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Need assistance designing irrigation system

  1. Jun 15, 2013 #1
    Hello all, I'm putting the finishing touches on a gravity fed irrigation system and I would like some informed input on my design.

    The system starts at a creek about 500 feet uphill of my garden. The creek usually dries up during the driest parts of the year, which means I need a reservoir in the system.

    I have a 250 gallon tank about 200 feet downhill from the creek. The elevation at the tank is about 8 ft below the creek.

    I have two 3/4" lines from the creek to the tank. These lines are siphon lines because there is a small rise at the bank of the creek.

    The tank has a 2" female pipe thread fitting at the bottom of the sidewall. There is currently a bushing which reduces to 3/4" which has a hose bib screwed into it.

    I currently have a 3 way splitter attached to the hose bib. Each of the 3 outputs has a shutoff valve.

    Attached to ports 1 and 2 are the two siphon lines. On port 3, I have a 1" pipe with a garden hose fitting.

    Currently, the excess water from the siphon lines just flows out the top of the tank.

    The 1" pipe runs the remaining 300 feet from the tank to the garden. I have not yet measured the water pressure in the garden, but I believe there is more than 20' of fall from the tank to the garden.

    I would like to maximize the flow rate at the garden.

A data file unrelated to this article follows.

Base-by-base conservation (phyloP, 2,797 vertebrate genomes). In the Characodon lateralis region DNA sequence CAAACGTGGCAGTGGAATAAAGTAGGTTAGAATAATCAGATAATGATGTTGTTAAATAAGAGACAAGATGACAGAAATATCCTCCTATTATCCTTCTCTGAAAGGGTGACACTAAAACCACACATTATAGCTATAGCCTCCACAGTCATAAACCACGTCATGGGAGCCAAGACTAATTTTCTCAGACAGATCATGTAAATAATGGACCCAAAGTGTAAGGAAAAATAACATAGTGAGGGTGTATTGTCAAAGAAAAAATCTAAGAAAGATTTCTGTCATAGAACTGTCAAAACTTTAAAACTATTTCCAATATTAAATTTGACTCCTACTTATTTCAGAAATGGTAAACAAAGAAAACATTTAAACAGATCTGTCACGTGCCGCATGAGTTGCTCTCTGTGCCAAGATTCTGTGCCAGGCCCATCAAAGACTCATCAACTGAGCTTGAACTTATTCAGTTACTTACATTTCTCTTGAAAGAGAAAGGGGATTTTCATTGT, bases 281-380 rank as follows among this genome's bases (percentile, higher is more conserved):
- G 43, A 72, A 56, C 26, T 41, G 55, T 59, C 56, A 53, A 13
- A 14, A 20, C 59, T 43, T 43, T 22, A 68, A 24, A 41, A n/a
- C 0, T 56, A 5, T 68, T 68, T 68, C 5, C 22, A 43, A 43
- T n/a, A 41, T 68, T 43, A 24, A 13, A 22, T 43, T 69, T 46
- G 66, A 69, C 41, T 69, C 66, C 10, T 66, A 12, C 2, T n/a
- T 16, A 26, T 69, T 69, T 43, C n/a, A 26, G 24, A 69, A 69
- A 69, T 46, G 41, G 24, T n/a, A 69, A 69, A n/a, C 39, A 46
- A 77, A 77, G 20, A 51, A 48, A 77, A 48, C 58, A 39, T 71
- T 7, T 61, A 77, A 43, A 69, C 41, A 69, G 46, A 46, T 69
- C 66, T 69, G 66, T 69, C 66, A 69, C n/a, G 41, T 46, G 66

I believe the flow rate is restricted by the fittings at the reservoir. I estimate the inside diameter of the hose bib and 3 way adapter to be 1/2" maximum.

    I am considering replacing the hose bib with a 1.5" header pipe which T's to a 1" fitting for my output and two additional 3/4" T's for the siphon lines. While I'm at it, I'll likely add a stand pipe and overflow that allows me to route the overflow.

    Am I likely to see an appreciable improvement by doing this?

    Bonus: Any simple low cost way to automatically shut off both the supply lines when the tank is full?
     
  2. jcsd
  3. Jun 16, 2013 #2

    etudiant

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    Gold Member

    I don't know whether it would be durable enough or whether frost is a consideration, but a standard toilet shutoff valve should be able to cheaply shut off the supply lines.
    Separately, 250 gallons seems very little for irrigating a garden in a climate where the creeks run dry.
    Also, based on your description, the irrigation flow is limited by the 3/4 inch bushing and because the tank is open, the maximum flow rate is set by the water level in the tank, which determines the pressure at the bushing outflow. The 1 inch pipe should be able to handle that volume nicely, but as the flow is choked by the bushing, don't expect a geyser.
     
  4. Jun 16, 2013 #3

    russ_watters

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    Staff: Mentor

    Nice project. I think you'll see considerable improvement by increasing the size of the header and fittings. Etudiant is right though; you may be able to get the flow high at low pressure, but you won't get much pressure. Hopefully that will be acceptable.

    Have you considered burying the pipe to eliminate the need to siphon? How about filling from the top of the tank? These changes will help fill the tank faster.
     
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